Ecology, Evolution and Environment Lab


J. Matthew Hoch, Ph.D.
Associate Professor
Parker Science Building - Room 104
(954) 262-7978

Digital Curriculum Vitae (CV)

Click here to view the works and career accomplishments of Jeffrey Hoch.

Research Focus

The Ecology, Evolution, and Environment laboratory has been established to provide researchers on the NSU main campus opportunity to work on scientific research questions in the environmental field. The laboratory is used by Dr. Hoch and other faculty for their research projects, by several graduate students for their thesis research, and by undergraduates working with Razor's Edge on environmental questions or for independent research credit (for example BIOL 4990, ENVS 4990, or MBIO 4990). 

Broadly, the laboratory allows researchers to apply the scientific method to ecological, evolutionary, and environmental questions. This is an important lab space because this work often involves large, messy tools and working with animals. Understanding the interactions between ecology, evolution and human effects on the environment is critical for understanding how nature works and how humans are impacting it. 

Research Activities

Presently, Dr. Hoch is leading a team of student researchers on questions concerning the evolutionary ecology of the Eastern Mosquitofish, Gambusia holbrooki. This is one of the most abundant fish in the Everglades and is thus extremely important as a predator of mosquitoes and as a prey item for wading birds. The work lies at the intersection of ecology, evolution, and environmental science.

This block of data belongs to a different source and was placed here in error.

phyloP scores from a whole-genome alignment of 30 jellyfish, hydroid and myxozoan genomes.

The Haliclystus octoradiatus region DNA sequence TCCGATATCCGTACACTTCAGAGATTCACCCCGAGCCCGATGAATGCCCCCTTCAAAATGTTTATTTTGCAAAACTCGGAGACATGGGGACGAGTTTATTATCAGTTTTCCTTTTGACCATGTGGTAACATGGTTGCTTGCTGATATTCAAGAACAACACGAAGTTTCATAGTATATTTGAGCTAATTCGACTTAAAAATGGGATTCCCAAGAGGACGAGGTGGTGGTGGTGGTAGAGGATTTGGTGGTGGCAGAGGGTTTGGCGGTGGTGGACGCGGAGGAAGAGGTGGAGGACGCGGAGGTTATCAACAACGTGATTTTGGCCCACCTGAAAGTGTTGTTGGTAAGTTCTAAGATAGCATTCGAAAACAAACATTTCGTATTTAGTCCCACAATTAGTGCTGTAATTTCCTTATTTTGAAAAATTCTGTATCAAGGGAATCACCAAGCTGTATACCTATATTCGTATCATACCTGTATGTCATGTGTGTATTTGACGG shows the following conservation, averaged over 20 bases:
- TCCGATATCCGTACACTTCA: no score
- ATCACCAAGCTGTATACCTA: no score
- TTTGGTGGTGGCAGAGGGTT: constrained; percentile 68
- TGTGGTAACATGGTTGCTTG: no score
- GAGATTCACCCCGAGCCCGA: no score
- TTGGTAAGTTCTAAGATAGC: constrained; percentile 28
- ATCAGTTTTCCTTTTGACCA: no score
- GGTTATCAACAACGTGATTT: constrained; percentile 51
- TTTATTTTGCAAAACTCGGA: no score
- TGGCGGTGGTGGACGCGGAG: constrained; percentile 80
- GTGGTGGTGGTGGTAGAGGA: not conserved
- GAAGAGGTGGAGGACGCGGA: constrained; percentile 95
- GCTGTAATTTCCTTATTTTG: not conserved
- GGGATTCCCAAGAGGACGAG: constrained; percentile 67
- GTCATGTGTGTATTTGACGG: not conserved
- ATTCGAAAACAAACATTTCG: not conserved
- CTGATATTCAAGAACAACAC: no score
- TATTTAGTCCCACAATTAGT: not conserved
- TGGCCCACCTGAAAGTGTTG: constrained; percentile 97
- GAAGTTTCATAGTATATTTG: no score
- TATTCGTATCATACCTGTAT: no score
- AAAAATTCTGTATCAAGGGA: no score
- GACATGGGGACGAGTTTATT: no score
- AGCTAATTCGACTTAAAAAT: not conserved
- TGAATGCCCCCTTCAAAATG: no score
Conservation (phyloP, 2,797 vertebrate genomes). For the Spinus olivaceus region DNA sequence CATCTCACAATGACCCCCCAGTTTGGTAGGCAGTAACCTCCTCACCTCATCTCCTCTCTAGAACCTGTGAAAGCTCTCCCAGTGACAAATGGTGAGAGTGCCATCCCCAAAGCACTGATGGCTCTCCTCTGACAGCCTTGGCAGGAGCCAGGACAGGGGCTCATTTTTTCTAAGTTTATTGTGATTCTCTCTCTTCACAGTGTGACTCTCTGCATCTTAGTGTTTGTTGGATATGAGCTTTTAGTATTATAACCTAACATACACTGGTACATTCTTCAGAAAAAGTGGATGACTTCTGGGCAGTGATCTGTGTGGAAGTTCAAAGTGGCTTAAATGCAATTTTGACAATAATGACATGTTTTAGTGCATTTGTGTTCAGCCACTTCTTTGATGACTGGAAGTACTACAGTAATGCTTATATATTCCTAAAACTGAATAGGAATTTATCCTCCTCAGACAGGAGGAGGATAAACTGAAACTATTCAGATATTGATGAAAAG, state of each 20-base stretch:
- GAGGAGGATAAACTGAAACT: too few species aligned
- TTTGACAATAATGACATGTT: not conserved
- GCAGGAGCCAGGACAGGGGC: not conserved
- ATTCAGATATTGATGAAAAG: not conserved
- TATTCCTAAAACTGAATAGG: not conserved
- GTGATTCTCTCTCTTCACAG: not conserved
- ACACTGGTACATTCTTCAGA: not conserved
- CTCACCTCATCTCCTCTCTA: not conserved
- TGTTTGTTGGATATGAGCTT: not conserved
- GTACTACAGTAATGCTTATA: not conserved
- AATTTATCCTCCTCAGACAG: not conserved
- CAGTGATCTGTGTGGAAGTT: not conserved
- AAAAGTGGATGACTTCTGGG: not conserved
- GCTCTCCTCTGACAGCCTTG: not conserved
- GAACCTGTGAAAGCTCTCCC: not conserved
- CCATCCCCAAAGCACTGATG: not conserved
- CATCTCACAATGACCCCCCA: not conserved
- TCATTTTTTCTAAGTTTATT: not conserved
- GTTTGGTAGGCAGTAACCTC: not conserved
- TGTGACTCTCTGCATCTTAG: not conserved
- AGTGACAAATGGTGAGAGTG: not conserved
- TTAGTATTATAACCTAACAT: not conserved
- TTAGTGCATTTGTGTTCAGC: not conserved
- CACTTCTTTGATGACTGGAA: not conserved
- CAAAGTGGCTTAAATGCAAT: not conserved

Research questions include:

1) What environmental factors influence the movement of mosquitofish in and out of wetlands whose depth varies over the year?

2) How does variation in morphology, behavior, and swimming performance affect the likelihood of mosquitofish migrating across the Everglades landscape and using wetlands that periodically dry out?

3) How does the management of invasive aquatic plants affect populations of Eastern Mosquitofish and other small fish?

Techniques used to answer these questions include field surveys in the Everglades and other bodies of water, laboratory behavioral trials in which fish are filmed exploring unknown environments (which are then analyzed on a computer to deduce differences in boldness, exploration likelihood, and other variables related to "personality") and swimming performance trials in a recirculating swim chamber.  


Laboratory Social Media Handles


We are seeking to understand how Everglades fish make decisions about moving throughout the system and how these decisions are influenced by restoration activities. p>

-J. Matthew Hoch, Ph.D.